- Credit Utilization. Credit bureaus use a ratio of your total debt to your total credit. For example, having maxed-out lower-limit credit cards will hurt your score more than the same amount of debt on higher-limit cards, in part because it shows your ability to manage money.
- Negative Marks. These are all red flags to a credit bureau and will lower your score. Negative marks include excessive credit inquiries (when you apply for a credit card or loan, even if denied), bankruptcy, collections, foreclosures, liens, repos, judgments, charge-offs, and late payments.
6 Steps To Improve Your Credit Rating
A low credit score can be frustrating, but the good news is that everyone can improve their numbers, regardless of your income or overall financial standing. Because it can take some time to raise your score, it’s good to get started immediately.
Below we’ll outline the steps you need to take to improve your credit score.
1. Find Your Current Credit Rating
You might already know your credit isn’t great, but you need more than a hunch or a declined application to make changes. To fix your credit, you’ll need a current copy of all of your credit reports. This way you’ll be armed with the knowledge you need to move forward.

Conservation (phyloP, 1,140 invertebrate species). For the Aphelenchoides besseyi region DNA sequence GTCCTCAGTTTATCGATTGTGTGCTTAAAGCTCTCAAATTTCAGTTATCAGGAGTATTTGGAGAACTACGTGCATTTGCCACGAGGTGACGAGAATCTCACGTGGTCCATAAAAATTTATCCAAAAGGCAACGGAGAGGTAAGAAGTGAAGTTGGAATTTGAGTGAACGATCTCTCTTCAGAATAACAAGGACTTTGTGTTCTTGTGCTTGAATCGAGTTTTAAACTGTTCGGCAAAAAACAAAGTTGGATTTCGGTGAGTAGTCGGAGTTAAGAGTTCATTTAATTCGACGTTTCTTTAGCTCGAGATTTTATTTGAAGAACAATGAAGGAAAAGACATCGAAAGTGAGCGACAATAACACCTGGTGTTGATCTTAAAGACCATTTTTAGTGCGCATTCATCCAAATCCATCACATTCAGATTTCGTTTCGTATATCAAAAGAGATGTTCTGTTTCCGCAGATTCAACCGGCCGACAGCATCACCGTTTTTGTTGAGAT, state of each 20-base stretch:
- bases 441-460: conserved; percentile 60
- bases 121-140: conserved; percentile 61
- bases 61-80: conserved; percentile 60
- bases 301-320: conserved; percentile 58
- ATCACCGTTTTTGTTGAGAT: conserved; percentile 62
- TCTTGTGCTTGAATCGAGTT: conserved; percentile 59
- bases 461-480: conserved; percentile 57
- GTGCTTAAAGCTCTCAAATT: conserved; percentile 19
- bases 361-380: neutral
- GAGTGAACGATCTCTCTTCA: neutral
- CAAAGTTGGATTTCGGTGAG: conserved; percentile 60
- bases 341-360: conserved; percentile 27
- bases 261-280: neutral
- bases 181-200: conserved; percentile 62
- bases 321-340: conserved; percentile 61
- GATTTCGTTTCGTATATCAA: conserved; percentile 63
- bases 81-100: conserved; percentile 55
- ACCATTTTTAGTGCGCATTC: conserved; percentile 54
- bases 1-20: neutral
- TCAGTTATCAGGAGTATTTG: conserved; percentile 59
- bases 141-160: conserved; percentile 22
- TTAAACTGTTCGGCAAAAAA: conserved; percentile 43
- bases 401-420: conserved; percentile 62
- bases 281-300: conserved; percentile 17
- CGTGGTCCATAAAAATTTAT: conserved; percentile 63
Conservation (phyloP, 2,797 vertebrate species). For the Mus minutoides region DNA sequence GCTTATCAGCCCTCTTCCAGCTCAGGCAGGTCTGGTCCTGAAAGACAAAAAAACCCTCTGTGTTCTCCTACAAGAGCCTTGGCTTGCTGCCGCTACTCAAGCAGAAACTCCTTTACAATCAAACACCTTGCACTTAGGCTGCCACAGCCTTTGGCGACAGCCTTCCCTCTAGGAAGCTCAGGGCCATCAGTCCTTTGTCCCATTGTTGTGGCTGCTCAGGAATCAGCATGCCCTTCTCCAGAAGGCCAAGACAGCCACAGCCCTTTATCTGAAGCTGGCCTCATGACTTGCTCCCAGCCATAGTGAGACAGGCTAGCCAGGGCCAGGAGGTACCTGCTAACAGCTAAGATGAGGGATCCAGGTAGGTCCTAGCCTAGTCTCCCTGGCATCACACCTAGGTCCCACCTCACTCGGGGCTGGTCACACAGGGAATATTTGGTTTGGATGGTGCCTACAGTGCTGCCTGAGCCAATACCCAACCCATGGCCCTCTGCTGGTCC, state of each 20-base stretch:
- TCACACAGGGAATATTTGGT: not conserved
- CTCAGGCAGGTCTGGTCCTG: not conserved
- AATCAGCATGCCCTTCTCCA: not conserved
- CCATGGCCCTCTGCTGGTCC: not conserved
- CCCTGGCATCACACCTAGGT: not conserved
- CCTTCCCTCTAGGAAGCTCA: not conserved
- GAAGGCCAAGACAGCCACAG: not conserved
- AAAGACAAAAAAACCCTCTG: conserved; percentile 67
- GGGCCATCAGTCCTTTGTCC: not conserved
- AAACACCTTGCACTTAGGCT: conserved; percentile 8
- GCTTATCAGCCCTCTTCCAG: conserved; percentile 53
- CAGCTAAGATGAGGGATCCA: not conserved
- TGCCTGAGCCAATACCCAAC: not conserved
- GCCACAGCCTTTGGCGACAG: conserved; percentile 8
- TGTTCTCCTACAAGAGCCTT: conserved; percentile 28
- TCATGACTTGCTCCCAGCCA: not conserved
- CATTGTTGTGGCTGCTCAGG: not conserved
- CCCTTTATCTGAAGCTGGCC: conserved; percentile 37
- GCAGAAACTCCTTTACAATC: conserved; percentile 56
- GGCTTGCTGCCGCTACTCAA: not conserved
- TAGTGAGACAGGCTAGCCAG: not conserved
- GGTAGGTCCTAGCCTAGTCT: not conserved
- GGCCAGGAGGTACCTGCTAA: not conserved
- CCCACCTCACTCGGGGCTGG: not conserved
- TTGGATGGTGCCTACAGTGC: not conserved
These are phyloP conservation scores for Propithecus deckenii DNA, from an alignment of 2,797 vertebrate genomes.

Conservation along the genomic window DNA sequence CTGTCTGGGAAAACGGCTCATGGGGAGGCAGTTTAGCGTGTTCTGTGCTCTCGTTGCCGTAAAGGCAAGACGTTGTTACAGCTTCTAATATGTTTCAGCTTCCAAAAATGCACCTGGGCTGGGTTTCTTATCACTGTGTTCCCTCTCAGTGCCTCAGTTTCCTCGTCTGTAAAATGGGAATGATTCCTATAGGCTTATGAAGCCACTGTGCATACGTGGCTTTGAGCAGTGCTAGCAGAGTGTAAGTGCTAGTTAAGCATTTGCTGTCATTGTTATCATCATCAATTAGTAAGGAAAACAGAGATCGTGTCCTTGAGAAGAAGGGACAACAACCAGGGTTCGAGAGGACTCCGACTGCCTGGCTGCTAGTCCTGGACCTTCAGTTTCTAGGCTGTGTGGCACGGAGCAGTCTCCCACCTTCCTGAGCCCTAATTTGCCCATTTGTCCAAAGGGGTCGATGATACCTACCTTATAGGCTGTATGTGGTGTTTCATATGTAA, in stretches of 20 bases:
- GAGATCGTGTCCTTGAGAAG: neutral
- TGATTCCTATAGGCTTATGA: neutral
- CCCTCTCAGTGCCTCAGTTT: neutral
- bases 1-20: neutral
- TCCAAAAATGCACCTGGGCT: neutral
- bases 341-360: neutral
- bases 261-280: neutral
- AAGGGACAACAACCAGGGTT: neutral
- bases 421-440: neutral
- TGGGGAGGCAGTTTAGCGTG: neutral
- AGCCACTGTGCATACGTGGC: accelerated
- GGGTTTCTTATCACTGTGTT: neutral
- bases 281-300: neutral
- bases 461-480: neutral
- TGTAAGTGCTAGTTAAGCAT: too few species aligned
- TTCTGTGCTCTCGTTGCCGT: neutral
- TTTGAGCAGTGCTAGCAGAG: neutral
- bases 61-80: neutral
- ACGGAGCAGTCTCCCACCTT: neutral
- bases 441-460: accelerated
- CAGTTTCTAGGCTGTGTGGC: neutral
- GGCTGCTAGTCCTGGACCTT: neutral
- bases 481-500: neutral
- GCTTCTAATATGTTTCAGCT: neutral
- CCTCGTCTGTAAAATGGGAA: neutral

The good news is that you can request a free credit report from each of the major credit bureaus once a year, and doing so doesn’t count against your credit rating.
One option to get your reports is to go directly to each company’s website:
Alternately, you can access all of your free reports simply by going to AnnualCreditReport.com.
2. Review Your Credit Reports
After you receive each of your credit reports, take some time to go through them. It may not be an easy read, but you need to know the facts of your credit situation.
One tip: your credit score will be somewhere between 300 and 850. You want to aim for a score somewhere between 700 and 740 at the lower end. Scores in the 700s are considered good credit and will allow you to get the best rates on loans and credit cards.
3. Dispute Any Errors